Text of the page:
In a shipping situation, acclimation instructions are typically included in the box. Your best bet is to follow them. In fact, you should always follow the instructions of the person selling the fish. Not only does this ensure that any guarantees are honored, but the seller might want things done a certain way because of their own shipping methods. The levels and type of oxygen, any additives, and many other things can change how acclimation should be handled. If you choose to use a different method than instructed by the seller, you might make things worse on the fish. Rather than take chances with your new seahorses, just follow the enclosed or online instructions.
As with all things, there are also different quarantine methods:
- Observation quarantine: involves keeping new seahorses (and everything else) in a very simple tank to observe them and get them eating properly before adding them to the display tank. Putting a new seahorse in a very boring glass tank with a few hitches might even seem “mean” to some people, but the truth is……it can help them adjust after shipping. You have to consider the following:
- Captive bred seahorses from a breeder are coming from a very sterile, simple setting. Whether the breeder uses tubs or glass, the seahorses are not used to rock, sand, other fish, and/or human faces staring at them while they try to eat. So, no matter what you try to do to make them feel “at home”, there will be an adjustment time. Letting them get used to you, and the parameters you keep, by putting them in a tank similar to the breeders….will help.
- Time to observe the seahorses will allow you to deal with any hitchhikers, problems with the seahorses or anything else before you add them to the tank you spent so much time setting up! As long as there are no fish the the QT, many parasite life cycles will die off, many hitchhikers will show their ugly faces, and you can treat seahorses without ruining your tank’s “cycle”.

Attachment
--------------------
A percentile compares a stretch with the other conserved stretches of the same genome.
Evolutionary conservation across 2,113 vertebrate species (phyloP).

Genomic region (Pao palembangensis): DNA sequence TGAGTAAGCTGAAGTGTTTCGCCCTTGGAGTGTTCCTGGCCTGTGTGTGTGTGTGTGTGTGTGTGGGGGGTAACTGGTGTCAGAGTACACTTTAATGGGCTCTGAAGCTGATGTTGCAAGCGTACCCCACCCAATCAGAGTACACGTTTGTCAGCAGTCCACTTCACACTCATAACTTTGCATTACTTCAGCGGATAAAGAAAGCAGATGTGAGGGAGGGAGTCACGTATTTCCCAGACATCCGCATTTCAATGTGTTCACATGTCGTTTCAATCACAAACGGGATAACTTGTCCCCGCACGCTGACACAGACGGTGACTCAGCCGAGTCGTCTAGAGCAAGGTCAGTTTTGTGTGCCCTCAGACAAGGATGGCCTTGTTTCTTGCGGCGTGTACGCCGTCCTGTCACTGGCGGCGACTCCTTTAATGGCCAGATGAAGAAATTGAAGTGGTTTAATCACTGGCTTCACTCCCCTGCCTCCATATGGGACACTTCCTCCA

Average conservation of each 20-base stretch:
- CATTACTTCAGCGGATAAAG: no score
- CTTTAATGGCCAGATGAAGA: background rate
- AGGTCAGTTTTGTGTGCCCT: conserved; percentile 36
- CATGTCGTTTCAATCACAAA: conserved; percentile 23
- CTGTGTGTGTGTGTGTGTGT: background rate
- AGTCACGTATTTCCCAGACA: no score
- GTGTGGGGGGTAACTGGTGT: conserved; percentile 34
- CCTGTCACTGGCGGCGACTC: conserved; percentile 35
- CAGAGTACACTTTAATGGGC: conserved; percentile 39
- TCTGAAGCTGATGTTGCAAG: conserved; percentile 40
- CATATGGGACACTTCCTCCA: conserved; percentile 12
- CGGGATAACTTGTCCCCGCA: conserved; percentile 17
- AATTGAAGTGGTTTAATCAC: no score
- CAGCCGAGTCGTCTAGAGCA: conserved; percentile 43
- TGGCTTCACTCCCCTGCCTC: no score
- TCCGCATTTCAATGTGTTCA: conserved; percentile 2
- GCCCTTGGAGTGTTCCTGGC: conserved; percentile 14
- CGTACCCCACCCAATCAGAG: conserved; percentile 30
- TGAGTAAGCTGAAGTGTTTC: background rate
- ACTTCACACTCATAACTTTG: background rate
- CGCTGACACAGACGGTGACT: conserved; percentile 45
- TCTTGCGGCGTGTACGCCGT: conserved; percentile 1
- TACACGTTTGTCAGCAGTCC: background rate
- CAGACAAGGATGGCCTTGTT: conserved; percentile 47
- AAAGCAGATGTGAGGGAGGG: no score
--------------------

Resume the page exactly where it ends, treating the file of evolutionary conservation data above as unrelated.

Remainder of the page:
- The observation method is much better than nothing when it comes to keeping the tank free of problems.
- Profilactic quarantine – involves using medications to treat new seahorses in a preventative fashion. Basically, this method is used by more experienced hobbyists, breeders and vendors to condition wild caught fish for the problems that almost always come when taking fish from the ocean. While I personally think that hobbyists should always buy captive bred seahorses, there are a lot of vendors still selling seahorses raised in natural salt water, or in conditions that expose them to wild caught fish. So, if you buy a seahorses that you are not sure are truly raised in sterile breeding situations, you may want to use a quarantine to de-worm the seahorses, and treat for any parasites and/or bacterial issues before they can become a problem.
- There are way too many treatments to cover, so I will merely say that a hobbyist should ask a professional before using medications.
Because this article is aimed at new seahorse keepers, we’ll concentrate on the observation quarantine. Medications might eventually play a part, if you notice that the seahorse is having a problem. But, using a simple observation quarantine for anything and everything you add to the tank will save you so much heartbreak. So many times I have been asked for help because a seahorse was stung by aptasia or a bristleworm. Or witnessed all the work involved in allowing a tank to sit fallow for months to kill off a parasite. While the observation QT will not prevent ALL problems, it can at least allow you to get the seahorse eating properly, and realize any problems prior to infecting the display.
Everything that has to do with a reef and/or seahorse does require patience. You can fulfill that dream tank in that corner of your living room successfully, but taking the time to do things correctly will mean you never have to spend MORE time staring at an empty tank, while you treat problems in a hospital tank.